22 May 3 Ways ‘Vitamin D’ Can Improve Strength Training.
Vitamin D deficiency can have a greater impact than you think on your training performance.
Vitamin D is a very powerful vitamin, almost having the impact of a hormone as opposed to vitamin and it has a potent effect on your bones, muscle function, and the immune system.
What’s the easiest way to make sure you get enough vitamin D? Actually it’s through sun exposure.
But, with all the bad press on sun exposure, one of the major benefits of the sun is getting adequate requirements of vitamin D.
This vitamin is produced in the skin and is converted into another form, called calicitriol, 25-dihydroxyvitamin.
Depending on where you live, there are many people that do not get adequate sun exposure to promote enough vitamin D and this is a major problem.
There is more emerging data to suggest that deficiency in vitamin D may lead to a vast amount of major health problems, let alone inhibit your training performance.
Here’s 3 ways that vitamin D could impact your training performance:
- Bone Health: I’m sure you’ve heard before that vitamin D and calcium are important for your bones. Low levels of vitamin D have been linked to not only low bone mass, but potentially increasing the risk for fractures or other bone related dysfunction, stress, or injury. The bottom line is Vitamin D will assist to prevent training related bone injuries.
- Muscle Activity: Vitamin D helps to assist in stronger and faster muscle contraction of your type II muscle fibers (the fibers that are used in quick, explosive movements such as with an exercise like the kettlebell swing). There has been some research demonstrating higher serum vitamin D levels have improved physical performance measures. It appears that the potential of having increased levels of vitamin D may be beneficial to specific training performance, however, more data is needed.
- Immune Function: Physiological stress with exercise is normal and expected. This can lead to immunosuppression and, ultimately, illness and infection if nutrition is not optimized around intense physical training. There is research to support that low levels of vitamin D may increase the risk of infections, so vitamin D supplementation may be warranted in vitamin D deficient individuals. To boost the immune system and remain free from illness or respiratory infection, vitamin D supplementation definitely seems like a smart choice.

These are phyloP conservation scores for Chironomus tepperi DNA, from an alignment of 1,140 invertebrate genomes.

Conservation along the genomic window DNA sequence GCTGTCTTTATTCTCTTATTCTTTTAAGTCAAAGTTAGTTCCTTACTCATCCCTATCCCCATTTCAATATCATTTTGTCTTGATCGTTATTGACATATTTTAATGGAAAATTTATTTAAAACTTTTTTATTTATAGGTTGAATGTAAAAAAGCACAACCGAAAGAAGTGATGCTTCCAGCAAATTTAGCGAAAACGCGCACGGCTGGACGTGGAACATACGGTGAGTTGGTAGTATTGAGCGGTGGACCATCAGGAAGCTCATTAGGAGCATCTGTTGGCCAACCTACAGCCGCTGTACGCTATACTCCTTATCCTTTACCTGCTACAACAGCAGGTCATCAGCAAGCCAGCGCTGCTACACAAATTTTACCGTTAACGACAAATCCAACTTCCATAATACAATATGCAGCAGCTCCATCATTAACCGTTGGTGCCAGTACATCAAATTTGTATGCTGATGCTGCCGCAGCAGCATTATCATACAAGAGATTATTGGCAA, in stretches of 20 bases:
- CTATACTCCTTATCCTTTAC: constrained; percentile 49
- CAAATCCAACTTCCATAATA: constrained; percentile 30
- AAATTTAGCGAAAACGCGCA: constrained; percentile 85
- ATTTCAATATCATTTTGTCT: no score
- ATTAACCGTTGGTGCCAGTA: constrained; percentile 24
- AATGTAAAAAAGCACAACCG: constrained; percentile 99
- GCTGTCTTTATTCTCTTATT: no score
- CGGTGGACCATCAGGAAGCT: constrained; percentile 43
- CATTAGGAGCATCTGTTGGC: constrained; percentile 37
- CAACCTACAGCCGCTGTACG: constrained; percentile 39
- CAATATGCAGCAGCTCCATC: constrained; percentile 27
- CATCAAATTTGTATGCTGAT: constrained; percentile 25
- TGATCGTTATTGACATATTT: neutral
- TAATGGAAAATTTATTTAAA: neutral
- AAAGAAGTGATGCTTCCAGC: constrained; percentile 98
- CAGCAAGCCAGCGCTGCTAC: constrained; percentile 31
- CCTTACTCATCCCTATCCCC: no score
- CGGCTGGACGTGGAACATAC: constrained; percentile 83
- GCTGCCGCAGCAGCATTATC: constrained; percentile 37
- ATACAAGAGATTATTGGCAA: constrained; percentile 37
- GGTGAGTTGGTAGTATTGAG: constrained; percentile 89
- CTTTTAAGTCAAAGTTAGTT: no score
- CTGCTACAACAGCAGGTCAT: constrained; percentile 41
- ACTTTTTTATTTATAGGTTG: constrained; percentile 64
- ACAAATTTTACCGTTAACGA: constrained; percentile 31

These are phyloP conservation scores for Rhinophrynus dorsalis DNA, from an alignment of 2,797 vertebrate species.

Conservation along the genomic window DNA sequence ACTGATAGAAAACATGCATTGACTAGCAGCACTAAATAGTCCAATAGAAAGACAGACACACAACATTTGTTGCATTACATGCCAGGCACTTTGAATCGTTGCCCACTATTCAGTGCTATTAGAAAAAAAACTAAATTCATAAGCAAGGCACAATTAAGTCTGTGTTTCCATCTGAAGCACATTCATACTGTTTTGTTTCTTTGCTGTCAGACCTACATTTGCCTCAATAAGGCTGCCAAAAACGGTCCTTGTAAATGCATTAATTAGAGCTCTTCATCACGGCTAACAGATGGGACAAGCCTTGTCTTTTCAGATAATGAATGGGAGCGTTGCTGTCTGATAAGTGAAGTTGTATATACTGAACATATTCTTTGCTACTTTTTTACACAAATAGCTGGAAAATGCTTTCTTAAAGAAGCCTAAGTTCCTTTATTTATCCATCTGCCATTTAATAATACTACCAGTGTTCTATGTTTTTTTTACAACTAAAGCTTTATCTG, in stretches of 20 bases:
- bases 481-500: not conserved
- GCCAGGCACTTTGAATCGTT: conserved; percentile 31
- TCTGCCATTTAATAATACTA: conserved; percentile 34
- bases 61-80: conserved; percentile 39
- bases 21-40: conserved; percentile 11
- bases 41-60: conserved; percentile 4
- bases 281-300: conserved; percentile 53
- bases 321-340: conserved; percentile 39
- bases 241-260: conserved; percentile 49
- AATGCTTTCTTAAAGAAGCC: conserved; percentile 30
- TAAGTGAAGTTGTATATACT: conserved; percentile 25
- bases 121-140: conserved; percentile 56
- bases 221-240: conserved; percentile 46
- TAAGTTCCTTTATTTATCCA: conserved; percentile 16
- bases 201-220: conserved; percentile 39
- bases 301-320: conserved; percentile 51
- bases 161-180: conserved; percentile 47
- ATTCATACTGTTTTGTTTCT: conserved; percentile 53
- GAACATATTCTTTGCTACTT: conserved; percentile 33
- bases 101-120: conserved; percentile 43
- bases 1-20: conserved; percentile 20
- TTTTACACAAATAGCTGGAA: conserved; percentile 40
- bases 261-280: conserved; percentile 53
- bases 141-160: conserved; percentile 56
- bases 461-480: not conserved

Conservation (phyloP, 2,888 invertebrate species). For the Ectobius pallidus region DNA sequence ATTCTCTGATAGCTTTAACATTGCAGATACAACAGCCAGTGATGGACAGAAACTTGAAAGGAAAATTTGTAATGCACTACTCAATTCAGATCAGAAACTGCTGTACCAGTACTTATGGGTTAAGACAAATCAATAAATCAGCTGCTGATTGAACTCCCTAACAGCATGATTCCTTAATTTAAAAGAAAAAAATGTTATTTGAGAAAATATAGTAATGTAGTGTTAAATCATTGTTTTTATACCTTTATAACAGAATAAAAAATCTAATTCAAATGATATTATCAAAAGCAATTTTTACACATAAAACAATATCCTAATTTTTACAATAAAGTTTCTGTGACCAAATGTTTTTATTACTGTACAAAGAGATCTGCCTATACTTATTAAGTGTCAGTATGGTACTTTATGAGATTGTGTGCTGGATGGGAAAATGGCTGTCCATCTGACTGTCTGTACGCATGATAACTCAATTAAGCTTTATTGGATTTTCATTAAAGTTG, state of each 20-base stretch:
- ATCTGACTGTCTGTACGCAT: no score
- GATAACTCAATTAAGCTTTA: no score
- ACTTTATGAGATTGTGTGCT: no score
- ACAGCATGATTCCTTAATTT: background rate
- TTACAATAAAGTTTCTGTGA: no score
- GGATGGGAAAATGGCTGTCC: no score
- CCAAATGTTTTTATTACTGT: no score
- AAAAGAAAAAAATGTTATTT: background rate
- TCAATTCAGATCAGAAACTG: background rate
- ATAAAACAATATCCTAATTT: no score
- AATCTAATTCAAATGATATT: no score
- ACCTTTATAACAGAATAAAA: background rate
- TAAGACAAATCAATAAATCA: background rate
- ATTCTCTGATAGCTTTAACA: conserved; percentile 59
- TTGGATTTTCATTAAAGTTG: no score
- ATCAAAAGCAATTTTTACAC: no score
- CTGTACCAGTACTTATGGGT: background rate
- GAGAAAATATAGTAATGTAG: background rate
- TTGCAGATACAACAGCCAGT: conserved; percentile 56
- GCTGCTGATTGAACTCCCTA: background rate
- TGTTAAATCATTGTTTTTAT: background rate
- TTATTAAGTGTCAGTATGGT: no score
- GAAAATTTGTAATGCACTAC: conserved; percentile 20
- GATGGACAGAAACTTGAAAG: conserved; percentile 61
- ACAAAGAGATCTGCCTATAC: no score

Now, how much vitamin D do you need?
The general recommendation is 600 IU’s with an upper limit of 4,000 IU’s, although this has not been established.
Just to give you and idea, one cup of milk typically has about 115-124 IU’s per serving.
What’s the ideal dose?
I take 200o IU’s per day.
It’s thought that through proper nutrition and adequate sunlight, this recommendation could be met easily.
However, unless you are actually checked for serum levels of vitamin D, you wouldn’t know if you were deficient or not.
The sun can provide up to 90% of the vitamin D requirements, but remember, this will depend on where you live, what season you are in, and other factors.
In the summer, you’ll be more likely to get closer to your optimal levels, but in the winter months, you could be deficient.
There are many other factors that could lead to deficiency such as lifestyle, sunscreen use, and inadequate nutrition.
Again, there are many reasons to make sure you get enough vitamin D.
Studies have shown low levels do, in fact, correlate with many ailments such as:
- stress fractures,
- depressed mood,
- poor immune system function,
- decreased muscle strength and power.
These are things that can have a major negative impact on your training performance.
Now, do you see how sufficient levels of vitamin D can improve your training performance?
This vitamin may be one of the most important for optimizing your health and overall training.
It’s inexpensive, but a very beneficial supplement.
It’s really a “no brainer” when you think about it.
For my preferred brand, click here.